America’s Languages: Investing in Language Education for the 21st Century is the American Academy’s response to a bipartisan request from four members of the United States Senate and four members of the House of Representatives to examine the following questions:
How does language learning influence economic growth, cultural diplomacy, the productivity of future generations, and the fulfillment of all Americans? What actions should the nation take to ensure excellence in all languages as well as international education and research, including how we may more effectively use current resources to advance language learning?
This request followed, and was inspired by, the important work of the Academy’s Commission on the Humanities and Social Sciences and its 2013 report, The Heart of the Matter: The Humanities and Social Sciences for a Vibrant, Competitive, and Secure Nation. The Heart of the Matter included a strong endorsement for the development of intercultural skills, including language learning. The bipartisan request asked the Academy to expand upon and elaborate that recommendation.
The Academy created its Commission on Language Learning in 2015 to gather data, collect testimony, and discuss opportunities for improving the nation’s capacity in non-English languages. In late 2016, the Commission, in collaboration with the Academy’s Humanities Indicators project, published The State of Languages in the U.S.: A Statistical Portrait, which offers a quantitative analysis of our language capacity, focusing on the U.S. education system. America’s Languages draws from this data to offer a series of concrete recommendations for schools, two- and four-year colleges, universities, community organizations, businesses, government agencies, philanthropists, students, and parents—all of whom have a role to play in preparing citizens to thrive in the twenty-first century. As the Commission writes in this report’s introduction: “It is critical that we work together at this moment in history, when there is so much to gain by participating in a multilingual world, and so much to lose if we remain stubbornly monolingual.”
The Academy is grateful to the members of Congress who requested this study: Senators Tammy Baldwin (D-Wisconsin), Orrin G. Hatch (R-Utah), Mark Kirk (R-Illinois), and Brian Schatz (D-Hawaii); and Representatives Rush Holt (D-New Jersey), Leonard Lance (R-New Jersey), David E. Price (D-North Carolina), and Don Young (R-Alaska).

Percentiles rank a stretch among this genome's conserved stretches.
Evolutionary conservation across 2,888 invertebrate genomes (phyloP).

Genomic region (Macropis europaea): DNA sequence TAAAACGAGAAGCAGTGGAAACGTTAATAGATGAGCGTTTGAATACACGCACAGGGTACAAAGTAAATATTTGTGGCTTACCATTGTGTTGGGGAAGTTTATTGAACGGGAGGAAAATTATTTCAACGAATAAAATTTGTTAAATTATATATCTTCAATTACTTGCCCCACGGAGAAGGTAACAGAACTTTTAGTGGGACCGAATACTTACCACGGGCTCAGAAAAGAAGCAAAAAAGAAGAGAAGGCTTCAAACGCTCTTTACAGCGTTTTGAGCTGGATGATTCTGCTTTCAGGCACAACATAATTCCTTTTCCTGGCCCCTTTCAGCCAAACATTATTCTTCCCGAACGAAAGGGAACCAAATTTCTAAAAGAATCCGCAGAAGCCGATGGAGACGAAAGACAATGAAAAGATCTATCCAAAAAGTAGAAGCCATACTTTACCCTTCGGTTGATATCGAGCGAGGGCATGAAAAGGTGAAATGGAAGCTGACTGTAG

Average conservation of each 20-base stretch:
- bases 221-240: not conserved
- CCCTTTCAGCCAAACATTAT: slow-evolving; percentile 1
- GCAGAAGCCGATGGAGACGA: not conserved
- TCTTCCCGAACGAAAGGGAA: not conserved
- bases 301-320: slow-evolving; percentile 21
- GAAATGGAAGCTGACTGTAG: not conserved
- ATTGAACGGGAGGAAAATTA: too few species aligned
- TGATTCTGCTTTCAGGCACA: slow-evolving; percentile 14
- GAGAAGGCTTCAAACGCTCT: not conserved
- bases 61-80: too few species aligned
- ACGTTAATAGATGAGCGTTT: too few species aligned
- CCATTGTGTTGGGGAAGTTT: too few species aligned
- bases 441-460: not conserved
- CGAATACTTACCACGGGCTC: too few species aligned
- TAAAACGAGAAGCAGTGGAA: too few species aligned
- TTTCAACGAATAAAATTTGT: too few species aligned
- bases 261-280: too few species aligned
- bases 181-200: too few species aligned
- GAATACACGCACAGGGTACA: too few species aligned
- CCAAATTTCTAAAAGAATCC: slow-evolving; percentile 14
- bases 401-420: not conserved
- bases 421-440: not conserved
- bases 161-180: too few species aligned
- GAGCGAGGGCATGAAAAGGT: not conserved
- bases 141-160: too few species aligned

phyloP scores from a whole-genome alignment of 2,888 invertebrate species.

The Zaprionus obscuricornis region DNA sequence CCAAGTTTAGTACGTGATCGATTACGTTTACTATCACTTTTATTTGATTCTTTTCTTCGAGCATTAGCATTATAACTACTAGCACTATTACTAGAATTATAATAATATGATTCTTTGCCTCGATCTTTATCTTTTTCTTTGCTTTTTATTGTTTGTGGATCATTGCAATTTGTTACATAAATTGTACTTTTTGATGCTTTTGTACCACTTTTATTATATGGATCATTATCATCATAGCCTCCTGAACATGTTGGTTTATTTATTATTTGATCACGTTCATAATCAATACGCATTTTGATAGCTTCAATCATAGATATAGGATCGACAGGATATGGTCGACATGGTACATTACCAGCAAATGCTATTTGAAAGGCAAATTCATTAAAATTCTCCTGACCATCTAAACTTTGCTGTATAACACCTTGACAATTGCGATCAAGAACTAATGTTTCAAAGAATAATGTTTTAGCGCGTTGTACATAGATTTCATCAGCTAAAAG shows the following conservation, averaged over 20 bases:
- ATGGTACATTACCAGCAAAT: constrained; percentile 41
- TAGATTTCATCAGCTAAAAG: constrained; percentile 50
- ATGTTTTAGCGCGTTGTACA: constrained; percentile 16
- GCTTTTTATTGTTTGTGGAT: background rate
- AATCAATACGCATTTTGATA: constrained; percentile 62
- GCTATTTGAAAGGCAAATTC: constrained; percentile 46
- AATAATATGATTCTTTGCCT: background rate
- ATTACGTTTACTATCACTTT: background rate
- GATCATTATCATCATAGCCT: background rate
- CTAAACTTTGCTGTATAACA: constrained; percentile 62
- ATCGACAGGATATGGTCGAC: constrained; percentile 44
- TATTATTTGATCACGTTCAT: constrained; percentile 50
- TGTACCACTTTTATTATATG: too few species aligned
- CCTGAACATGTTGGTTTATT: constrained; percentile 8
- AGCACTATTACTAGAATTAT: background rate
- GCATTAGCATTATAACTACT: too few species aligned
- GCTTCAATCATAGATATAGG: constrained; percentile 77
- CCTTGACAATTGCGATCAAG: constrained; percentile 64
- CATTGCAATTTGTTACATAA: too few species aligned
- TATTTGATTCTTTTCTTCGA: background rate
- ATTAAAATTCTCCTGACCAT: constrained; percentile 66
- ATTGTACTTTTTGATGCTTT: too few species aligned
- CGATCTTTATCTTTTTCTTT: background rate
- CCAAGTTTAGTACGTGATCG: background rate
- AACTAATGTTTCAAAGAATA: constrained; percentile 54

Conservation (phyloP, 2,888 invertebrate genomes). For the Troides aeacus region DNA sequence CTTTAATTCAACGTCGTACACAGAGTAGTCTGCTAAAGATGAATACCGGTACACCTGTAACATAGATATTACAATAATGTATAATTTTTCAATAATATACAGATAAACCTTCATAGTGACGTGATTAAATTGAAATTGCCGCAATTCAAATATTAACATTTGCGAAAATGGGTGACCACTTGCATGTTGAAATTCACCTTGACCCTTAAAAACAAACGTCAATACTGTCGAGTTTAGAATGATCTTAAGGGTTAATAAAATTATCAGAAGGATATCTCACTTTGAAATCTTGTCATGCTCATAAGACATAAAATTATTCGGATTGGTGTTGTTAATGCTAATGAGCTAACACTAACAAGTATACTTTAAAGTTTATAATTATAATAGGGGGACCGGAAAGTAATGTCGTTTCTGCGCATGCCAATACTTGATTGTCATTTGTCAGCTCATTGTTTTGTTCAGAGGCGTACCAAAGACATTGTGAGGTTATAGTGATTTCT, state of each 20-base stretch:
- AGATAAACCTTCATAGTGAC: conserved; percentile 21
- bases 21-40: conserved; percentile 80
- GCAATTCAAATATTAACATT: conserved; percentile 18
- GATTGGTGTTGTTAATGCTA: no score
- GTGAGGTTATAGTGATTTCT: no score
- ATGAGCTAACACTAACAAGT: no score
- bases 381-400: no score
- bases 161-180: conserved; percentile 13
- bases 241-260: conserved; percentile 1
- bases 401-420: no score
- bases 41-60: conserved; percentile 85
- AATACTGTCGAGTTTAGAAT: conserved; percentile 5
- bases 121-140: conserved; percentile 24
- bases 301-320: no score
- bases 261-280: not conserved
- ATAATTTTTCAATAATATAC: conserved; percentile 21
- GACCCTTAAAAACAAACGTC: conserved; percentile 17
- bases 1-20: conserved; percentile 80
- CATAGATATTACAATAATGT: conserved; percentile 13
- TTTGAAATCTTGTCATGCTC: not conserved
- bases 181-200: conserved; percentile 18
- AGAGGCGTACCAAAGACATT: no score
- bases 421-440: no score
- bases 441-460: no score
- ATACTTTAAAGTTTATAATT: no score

We offer special thanks to Commission chair, Paul LeClerc, director of Columbia Global Centers-Paris and former president of the New York Public Library, whose active engagement and steady leadership made this work possible. Thanks as well goes to all the Commission members, whose expertise, creativity, and dedication are evident in the pages that follow. (See the biographies of all Commission members.)
The Commission sought advice from a wide range of experts over the past two years. We are grateful to all of them for their insights and their suggestions for improving this report, including Douglas Massey (Princeton University), Catherine E. Snow (Harvard University), Philip J. Deloria (University of Michigan), Helen Hardacre (Harvard University), Kenji Hakuta (Stanford University), William P. Rivers (Joint National Committee for Languages, National Council for Languages and International Studies), Richard D. Brecht (American Councils for International Education), Eva Caldera (National Endowment for the Humanities), Stephen Kidd (National Humanities Alliance), Esther Mackintosh (Federation of State Humanities Councils), Maureen McLaughlin (U.S. Department of Education), Mohamed Abdel-Kader (U.S. Department of Education), Carol J. Erting (Gallaudet University), Meriwynn Mansori (VIF International Education), Gilles Bousquet (University of Wisconsin-Madison), Anandini Yoganathan (British Academy), Nelke van Dussen-Scholl (Yale University), Fernando Rubio (The University of Utah), Johanna Watzinger-Tharp (The University of Utah), and Jane Hacking (The University of Utah).
The Commission is grateful to have received briefing essays from several leading scholars: Terrence Wiley, Beatriz Arias, Jennifer Renn, and Shereen Bhalla from the Center for Applied Linguistics; William P. Rivers from the JNCL-NCLIS; Richard D. Brecht from the American Councils for International Education; Judith F. Kroll and Paola E. Dussias from the Pennsylvania State University; and Gail H. McGinn from the U.S. Department of Defense, retired. These essays are now available at www.amacad.org/language.
Thanks as well to the members of the Academy’s Board of Directors, Council, and Trust for their leadership, advice, and support for this project, and to the Academy staff who ably served this Commission and prepared this report: John Tessitore, Julian Kronick, Esha Senchaudhuri, Robert Townsend, Carolyn Fuqua, Phyllis Bendell, Heather Mawhiney, Peter Walton, and Scott Raymond.
Finally, the Academy gratefully acknowledges the Andrew W. Mellon Foundation and the Henry Luce Foundation for supporting the Commission on Language Learning, and the Andrew W. Mellon Foundation and the National Endowment for the Humanities for supporting the Humanities Indicators.
We hope you will find this report informative and useful, and that you will find ways to implement its recommendations in your own communities. We also look forward to hearing your thoughts about this report and about other ways to support language education in the United States.
Jonathan F. Fanton
American Academy of Arts and Sciences